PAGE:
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Couples often think that owning everything jointly means that they don’t need to protect each other by giving a Lasting Power of Attorney (LPA) to their spouse. However, there has been a reminder that this isn’t the case.
The Law Society has set up an agreed protocol with the British Bankers Association and Nationwide, following concerns that counter staff at banks were confused by Powers of Attorney (which allow someone else to sign for the account holder). This is welcome as the agreed training should make life easier for the many people who rely on such Powers, particularly in the care of elderly relatives. However, the framework is a reminder not only of how much more difficult life can be without a Power of Attorney in place but also of a little known trap for joint account holders.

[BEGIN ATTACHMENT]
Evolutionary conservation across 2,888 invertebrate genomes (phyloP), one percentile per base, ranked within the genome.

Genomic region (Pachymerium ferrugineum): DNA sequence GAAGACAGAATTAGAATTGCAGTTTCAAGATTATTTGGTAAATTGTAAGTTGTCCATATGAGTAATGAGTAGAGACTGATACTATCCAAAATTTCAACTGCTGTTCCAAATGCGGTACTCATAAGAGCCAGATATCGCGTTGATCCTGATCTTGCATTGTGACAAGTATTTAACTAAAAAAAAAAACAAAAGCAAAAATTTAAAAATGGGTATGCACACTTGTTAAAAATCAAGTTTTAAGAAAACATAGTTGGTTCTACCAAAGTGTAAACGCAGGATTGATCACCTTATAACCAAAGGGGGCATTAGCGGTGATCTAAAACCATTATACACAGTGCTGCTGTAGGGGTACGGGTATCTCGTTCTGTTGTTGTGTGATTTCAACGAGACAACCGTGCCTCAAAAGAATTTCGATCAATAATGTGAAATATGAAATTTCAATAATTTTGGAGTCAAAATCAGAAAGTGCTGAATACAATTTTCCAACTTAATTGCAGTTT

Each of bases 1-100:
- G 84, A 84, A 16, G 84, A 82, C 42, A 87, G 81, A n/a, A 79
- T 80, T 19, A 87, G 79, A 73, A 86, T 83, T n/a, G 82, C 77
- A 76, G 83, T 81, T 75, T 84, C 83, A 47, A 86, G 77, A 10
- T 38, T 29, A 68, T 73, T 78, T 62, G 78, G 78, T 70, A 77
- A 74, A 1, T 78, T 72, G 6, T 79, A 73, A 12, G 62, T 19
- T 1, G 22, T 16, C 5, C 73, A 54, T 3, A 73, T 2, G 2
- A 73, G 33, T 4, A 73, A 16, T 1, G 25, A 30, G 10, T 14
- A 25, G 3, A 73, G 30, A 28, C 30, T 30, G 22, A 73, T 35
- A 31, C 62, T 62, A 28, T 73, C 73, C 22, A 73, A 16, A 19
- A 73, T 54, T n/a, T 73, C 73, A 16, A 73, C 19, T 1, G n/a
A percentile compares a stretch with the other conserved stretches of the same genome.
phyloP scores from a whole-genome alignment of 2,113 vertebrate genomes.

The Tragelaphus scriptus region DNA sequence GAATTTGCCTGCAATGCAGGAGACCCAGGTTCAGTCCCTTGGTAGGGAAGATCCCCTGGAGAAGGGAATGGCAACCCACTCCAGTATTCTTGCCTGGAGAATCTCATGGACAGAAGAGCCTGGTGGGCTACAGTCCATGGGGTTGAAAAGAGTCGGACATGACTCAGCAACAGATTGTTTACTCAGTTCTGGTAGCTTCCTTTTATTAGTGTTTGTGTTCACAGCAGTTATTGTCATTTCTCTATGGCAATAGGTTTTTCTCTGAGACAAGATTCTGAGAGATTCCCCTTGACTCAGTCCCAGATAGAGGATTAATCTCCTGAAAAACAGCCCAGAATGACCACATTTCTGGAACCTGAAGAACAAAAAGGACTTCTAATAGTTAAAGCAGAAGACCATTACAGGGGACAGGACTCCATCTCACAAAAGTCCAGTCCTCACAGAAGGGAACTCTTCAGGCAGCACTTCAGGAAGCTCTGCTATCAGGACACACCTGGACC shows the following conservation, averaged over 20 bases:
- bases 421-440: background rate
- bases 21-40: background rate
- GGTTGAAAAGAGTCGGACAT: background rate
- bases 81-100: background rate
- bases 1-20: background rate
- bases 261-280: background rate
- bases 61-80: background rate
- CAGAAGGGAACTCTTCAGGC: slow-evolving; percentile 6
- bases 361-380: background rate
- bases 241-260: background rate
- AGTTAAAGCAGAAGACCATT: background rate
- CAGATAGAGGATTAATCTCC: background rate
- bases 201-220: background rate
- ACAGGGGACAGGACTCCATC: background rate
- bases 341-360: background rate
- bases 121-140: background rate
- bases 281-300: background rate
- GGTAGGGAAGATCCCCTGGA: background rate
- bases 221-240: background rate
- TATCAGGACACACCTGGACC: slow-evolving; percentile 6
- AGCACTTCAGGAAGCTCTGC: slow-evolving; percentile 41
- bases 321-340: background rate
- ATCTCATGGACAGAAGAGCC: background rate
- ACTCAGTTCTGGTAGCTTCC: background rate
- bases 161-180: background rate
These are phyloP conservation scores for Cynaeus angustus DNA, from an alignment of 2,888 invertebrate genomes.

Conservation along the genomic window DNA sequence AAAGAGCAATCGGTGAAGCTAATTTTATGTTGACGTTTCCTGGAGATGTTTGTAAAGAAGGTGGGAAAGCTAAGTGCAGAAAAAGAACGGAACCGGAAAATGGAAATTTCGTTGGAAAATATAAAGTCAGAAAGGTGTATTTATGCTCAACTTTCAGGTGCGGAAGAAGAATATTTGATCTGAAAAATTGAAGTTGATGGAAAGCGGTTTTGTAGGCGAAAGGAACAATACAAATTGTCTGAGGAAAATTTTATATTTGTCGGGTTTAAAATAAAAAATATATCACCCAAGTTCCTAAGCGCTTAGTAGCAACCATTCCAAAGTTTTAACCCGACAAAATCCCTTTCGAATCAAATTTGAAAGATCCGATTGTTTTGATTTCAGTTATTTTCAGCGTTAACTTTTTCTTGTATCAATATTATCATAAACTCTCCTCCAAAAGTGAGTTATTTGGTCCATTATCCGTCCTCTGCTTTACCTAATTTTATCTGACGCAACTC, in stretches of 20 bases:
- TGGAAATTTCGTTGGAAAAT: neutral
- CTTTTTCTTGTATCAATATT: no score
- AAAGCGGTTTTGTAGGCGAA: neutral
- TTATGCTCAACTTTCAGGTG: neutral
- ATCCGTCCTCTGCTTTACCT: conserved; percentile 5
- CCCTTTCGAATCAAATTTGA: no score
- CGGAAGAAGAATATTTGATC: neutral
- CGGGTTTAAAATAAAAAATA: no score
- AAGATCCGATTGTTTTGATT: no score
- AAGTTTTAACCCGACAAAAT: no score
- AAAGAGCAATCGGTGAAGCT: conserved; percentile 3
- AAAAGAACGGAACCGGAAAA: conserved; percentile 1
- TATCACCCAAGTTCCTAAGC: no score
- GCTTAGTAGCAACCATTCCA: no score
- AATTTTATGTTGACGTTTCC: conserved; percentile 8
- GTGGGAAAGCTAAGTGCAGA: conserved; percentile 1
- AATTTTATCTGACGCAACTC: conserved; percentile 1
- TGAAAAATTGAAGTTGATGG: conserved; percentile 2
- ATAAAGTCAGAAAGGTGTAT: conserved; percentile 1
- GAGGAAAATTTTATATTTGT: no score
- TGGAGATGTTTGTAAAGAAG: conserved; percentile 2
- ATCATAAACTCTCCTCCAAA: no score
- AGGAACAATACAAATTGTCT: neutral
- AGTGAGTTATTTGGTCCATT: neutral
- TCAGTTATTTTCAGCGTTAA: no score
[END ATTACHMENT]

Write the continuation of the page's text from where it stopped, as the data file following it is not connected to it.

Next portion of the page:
Banks can, and often do, choose to have a policy that if one holder of an “either to sign” joint account loses capacity, then the account is frozen until an LPA, EPA or Deputyship Court Order is produced. Similarly, if a husband or wife loses mental capacity the other cannot sell the jointly owned house (perhaps to move to sheltered accommodation) unless there is an LPA, EPA or Court Order. As you might imagine, the cost and delay of obtaining a Court Order (necessary if the spouse hasn’t made an LPA or EPA before losing capacity) is considerable.
If you have been under the impression that an LPA isn’t needed by couples, then now is the time to read our Guidance Note on Lasting Powers of Attorney.
For more information, please contact Carolyn Bagley on 01604 233233 or click here to email Carolyn.